Aboubakr Mekrami thanked teachers for their work with kids, but said the school needed to be sensitive to the beliefs of Muslim families. “We teach our children to basically respect others,” he said. “However, when the topic of LGBT comes up, we strongly believe that we need to be the ones who approach it and teach it to our children based on our beliefs. This is a fundamental belief for us, and one in which we have no wiggle room. We strongly object to this optional LGBT curriculum being used in the classroom.”
He requested that the board remove the AmazeWorks curriculum.
“This is not about book banning or excluding anybody,” he said. His children have LGBTQ friends, he added. “We are not against diversity, equity, and inclusion, but the way this should be presented should ensure that different beliefs are respected. We need to be authentic to our beliefs. And if we don’t feel like we are getting our needs met, families may leave.”
Parents applauded. Then Amna Soussi, another parent, stood up to speak. She credited DaVinci Academy’s recent enrollment growth to an increase of Muslim families.
“These topics will create unnecessary stress, anxiety, and worries within our kids because it goes against our fundamental beliefs, our religion,” she said. “It is our right to introduce these sensitive, controversial and religious-based topics to our kids, when we feel is the appropriate time and age to do so.” The AmazeWorks curriculum would deny them that right, she said.
Soussi added that Muslim families were considering leaving the school, which she said could cost the school heavily. Public schools, including charter schools, receive funding from the state on a per-pupil basis.
“Why put your school at a risk of losing over 135 students because of this?” she said. “This will affect the school’s enrollment. It’s going to throw a curveball in your funding.”
Again, parents in the audience clapped.
For the next hour, the school board considered other topics like test-score results and field trips. Then, teachers presented on the AmazeWorks curriculum.
Fischer, the school’s executive director, said the school sought out the AmazeWorks resources because teachers noticed a need for it as kids returned to in-person learning. “Our professional educators were seeing students being unkind to one another, and were looking for ways to create conversations that would help foster mutual understanding,” she said.
Kindergarten teacher Lauren Metty said that in her classroom, students often bring up holidays like Christmas. Books in the AmazeWorks box help them learn about other students’ holidays.
“A lot of five-year-olds don’t know that not everyone celebrates what they celebrate,” she said. “The books that are in the AmazeWorks resource really helped us to have a jumping-off point to have better and more fruitful conversations about these topics.”
Hannah Dalske, who teaches gifted and talented classes, cited the harassment LGBTQ students face nationwide, and then produced a ribbon in honor of her high school classmate, Erik Turbenson.
“I have owned this ribbon for 21 years,” Dalske said, her voice trembling. “That is now officially longer than the lifespan of the boy that it represents. We attended high school together, and he died due to the sheer volume of bullying he endured for being an openly queer male in Anoka–Hennepin when they had a no-tolerance policy.”
As an independent charter school, DaVinci Academy is not affiliated with the Anoka–Hennepin School District, but it sits within the district’s borders. In 2011, the state designated Anoka–Hennepin School District as a “suicide contagion area” after nine student deaths in two years. At the time, the school district had a “neutrality policy,” forbidding school employees from condoning homosexuality. Some of the students who died were LGBTQ, or perceived to be, and bullied by their classmates.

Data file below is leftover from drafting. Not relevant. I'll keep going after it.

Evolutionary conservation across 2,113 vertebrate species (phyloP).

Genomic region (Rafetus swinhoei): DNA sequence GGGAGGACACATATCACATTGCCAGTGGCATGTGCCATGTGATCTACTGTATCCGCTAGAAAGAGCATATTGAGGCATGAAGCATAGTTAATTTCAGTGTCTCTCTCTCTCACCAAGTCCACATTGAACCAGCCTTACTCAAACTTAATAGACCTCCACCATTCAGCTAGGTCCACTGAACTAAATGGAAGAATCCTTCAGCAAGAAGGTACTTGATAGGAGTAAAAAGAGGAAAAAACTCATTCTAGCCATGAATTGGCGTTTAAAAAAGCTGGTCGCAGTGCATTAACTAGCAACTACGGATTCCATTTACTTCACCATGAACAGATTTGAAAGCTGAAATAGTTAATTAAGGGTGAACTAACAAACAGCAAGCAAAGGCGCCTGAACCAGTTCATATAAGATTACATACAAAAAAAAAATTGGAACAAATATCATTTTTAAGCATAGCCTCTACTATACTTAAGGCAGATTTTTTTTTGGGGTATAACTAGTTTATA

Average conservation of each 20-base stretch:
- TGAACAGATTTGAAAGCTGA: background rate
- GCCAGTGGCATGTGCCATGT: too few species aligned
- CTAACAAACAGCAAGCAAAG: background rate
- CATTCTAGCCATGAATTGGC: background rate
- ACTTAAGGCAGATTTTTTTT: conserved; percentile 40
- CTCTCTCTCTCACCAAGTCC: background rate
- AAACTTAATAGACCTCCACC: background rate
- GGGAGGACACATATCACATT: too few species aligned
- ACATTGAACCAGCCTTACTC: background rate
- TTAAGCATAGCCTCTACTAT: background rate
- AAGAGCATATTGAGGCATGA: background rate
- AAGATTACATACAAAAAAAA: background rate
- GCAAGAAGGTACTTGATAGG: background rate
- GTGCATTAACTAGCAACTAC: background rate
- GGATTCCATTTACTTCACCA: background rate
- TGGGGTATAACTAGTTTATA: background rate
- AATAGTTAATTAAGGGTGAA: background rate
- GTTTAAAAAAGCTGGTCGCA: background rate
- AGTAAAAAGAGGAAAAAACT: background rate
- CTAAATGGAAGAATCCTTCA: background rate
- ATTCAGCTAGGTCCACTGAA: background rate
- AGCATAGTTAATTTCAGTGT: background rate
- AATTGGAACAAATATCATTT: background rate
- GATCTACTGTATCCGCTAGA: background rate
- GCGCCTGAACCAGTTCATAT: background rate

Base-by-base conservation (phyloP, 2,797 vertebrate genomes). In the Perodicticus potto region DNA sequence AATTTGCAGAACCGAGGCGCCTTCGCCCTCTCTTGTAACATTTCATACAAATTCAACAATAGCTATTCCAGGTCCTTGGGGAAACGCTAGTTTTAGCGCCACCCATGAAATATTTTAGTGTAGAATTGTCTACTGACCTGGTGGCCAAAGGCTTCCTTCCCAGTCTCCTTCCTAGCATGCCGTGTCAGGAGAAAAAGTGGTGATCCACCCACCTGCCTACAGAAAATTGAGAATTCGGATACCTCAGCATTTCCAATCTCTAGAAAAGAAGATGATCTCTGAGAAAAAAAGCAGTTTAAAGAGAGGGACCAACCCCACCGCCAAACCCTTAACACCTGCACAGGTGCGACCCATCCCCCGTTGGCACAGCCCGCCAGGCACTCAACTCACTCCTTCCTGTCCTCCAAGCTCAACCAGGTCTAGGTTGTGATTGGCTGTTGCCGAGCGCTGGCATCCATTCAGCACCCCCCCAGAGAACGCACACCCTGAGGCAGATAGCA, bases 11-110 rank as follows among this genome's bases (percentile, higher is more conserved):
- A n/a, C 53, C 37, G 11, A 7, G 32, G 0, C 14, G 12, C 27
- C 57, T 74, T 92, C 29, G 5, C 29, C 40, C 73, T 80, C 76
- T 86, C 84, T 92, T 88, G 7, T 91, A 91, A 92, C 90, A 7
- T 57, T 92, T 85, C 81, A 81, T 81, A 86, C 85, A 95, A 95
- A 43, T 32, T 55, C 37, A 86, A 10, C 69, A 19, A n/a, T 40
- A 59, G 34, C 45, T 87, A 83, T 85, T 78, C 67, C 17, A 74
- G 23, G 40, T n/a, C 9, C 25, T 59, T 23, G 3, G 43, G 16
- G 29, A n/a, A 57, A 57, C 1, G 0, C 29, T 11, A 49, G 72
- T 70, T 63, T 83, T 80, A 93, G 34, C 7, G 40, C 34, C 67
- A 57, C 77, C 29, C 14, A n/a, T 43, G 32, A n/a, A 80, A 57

“I survived. He did not,” Dalske said. “The behaviors that led to his death are exactly those that students 21 years later are reporting.”
Dalske also cited surveys showing that harassment dropped dramatically in schools with an LGBTQ-inclusive curriculum.
“This is the school deciding to be part of a solution—a solution we desperately need,” Dalske said.
After teachers presented, the school board discussed the issue.
Under school policy, the board retains final authority to make decisions on curriculum materials, but delegates those decisions to the school’s executive director, academic director, and curriculum committee. Melanie Persellin, the school board chair, clarified that the board “doesn’t necessarily have a role” in deciding whether the school uses the AmazeWorks books.
Board member Sana Soussi said that using these picture books for lessons about inclusivity would exclude 150 kids. If an alternate curriculum is available, she suggested, why not just use those books for all the kids?
“We have made a commitment at DaVinci to treat all students equally,” Fischer said. “And so standing on the need of one child over another feels like not an equitable decision.”
Ultimately, the board decided to discuss a future proposal for a parent committee to address the issue. After a discussion of how the school planned to accommodate Friday prayer for older Muslim students, the school board meeting adjourned.
Back to school—for now
Many Muslim parents left the school board meeting frustrated that they had been allotted only 10 minutes, overall, to speak, and that the board had not made any decision. Some thought that the teachers presenting about the AmazeWorks books had behaved disrespectfully. For the next four days, many Muslim parents held their children home from school.
In an October 1 email to parents, Fischer apologized that communications between the school and families had left some parents feeling alienated.
She also provided parents with the school policy they can utilize to request the official reconsideration of any curriculum material. She told them that no DaVinci teacher was scheduled to teach “the curriculum in question” for the next several weeks.
In an email to Sahan Journal, Fischer explained that the school would be using that time “to order more replacement curriculum to support students who have opted out.”
On October 2, the students returned to school. But it wasn’t clear how long they would stay.
The only acceptable solution, one parent told Sahan Journal, was to remove the books from the curriculum.
Sahan Journal data reporting fellow Cynthia Tu contributed to this report.